Craig fielded a question about Halloween, stressing that it’s an optional activity, and that while the city has sanctioned trick-or-treating to take place Oct. 31 between 6-8 p.m., alternatively residents can participate in a downtown event on Oct. 30 that will include the Bookmobile. Several businesses will be participating including:

  • 900 Degrees Neapolitan Pizzeria
  • Ben & Jerry’s
  • Boards and Brews
  • Bookery Manchester
  • Congressman Chris Pappas’ Office
  • Cookson Communications
  • Creative Framing Solutions
  • Diz’s Cafe
  • Framers Market
  • Republic of Campo
  • WZID
  • Bonfire Country Bar

Residents can check the list of participating businesses here. Any downtown businesses interested in participating can contact the mayor’s office via email or by phone, 624-6500.

Homeless camps

A question about what the city is doing about the many homeless encampments, in particular the one located next to the Hillsborough County Superior Courthouse, was also answered by Craig, who noted that the property is county-owned. She said that the city and state are working with the county toward a solution, and noted that the state recently placed “no camping” signs in that vicinity. 

A meeting Thursday on that subject was attended by about 25 representatives from local and state government, as well as NH State Police and city department heads, Craig said.

“What [the state] communicated to us is that they have a timeline in place, but there are more details that need to be fleshed out,” Craig said. She expected the state to be moving forward with a plan sometime next week. 

Small business help

Another question touched on how the city is helping small businesses survive the economic burden of COVID-19 which has reduced capacity and revenue in particular for the city’s bar and restaurant businesses.

Craig pointed to a small business resiliency grant now available to qualifying small businesses to assist with anything they might need to work within the current COVID-19 requirements, including plastic barriers as recommended by the state to increase capacity. More information is available by emailing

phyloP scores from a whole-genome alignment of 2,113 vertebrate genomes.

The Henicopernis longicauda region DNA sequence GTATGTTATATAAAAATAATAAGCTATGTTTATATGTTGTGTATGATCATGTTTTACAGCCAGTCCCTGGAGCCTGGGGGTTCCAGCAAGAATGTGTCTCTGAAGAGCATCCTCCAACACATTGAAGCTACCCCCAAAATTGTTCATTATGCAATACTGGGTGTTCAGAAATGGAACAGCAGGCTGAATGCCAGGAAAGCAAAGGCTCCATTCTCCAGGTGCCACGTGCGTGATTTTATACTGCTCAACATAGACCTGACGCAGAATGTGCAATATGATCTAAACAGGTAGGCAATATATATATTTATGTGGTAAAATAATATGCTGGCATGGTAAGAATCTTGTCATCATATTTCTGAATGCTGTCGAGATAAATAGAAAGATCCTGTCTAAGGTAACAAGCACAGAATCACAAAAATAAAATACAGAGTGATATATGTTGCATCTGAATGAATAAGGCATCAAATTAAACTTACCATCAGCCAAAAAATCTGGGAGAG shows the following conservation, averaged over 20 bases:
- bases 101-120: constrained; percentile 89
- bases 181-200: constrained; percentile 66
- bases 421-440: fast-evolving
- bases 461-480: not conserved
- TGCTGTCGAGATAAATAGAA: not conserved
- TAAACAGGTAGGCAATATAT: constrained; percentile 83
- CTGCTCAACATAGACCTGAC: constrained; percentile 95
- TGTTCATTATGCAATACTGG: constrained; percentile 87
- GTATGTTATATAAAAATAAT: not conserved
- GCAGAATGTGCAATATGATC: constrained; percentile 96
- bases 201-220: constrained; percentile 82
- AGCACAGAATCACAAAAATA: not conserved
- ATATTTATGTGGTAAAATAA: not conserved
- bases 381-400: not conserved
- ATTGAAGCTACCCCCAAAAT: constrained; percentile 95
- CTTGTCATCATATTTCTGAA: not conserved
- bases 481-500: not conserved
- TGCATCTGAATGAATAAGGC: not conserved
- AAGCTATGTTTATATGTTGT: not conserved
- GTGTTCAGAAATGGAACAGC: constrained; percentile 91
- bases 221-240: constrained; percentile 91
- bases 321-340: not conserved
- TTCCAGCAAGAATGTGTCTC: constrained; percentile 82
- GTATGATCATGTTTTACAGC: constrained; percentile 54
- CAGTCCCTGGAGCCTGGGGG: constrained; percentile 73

There are also low-interest small business loans available for up to $25,000. So far a handful of businesses have taken advantage of those loans, Craig said. 

Other questions and answers included:

How to report graffiti, trash or hypodermic needles – The mayor directed people to use the city’s Manchester Connect phone app which flags issues directly to city departments.

What is the city doing about lack of affordable housing? Craig noted the city’s low vacancy rate, which is less than 1 percent, and pointed to a new Affordable Housing Task Force, which will meet for a second time on Oct. 21, and is looking at funding, zoning regulations and code enforcement. 

Thomas concluded with a reminder that residents should practice self-care, one of the best ways to remain healthy as the regular flu season sets in. Eating well, getting enough sleep, exercising and getting flu shots are ways to boost the immune system, Thomas said. She also added that the health department is looking at initiating drive-through clinics for flu shots this year.

The town hall was also broadcast on Manchester Public TV Channel 22. You can watch a replay of the town hall below.


About this Author

Carol Robidoux

PublisherManchester Ink Link

Longtime NH journalist and publisher of Loves R&B, German beer, and the Queen City!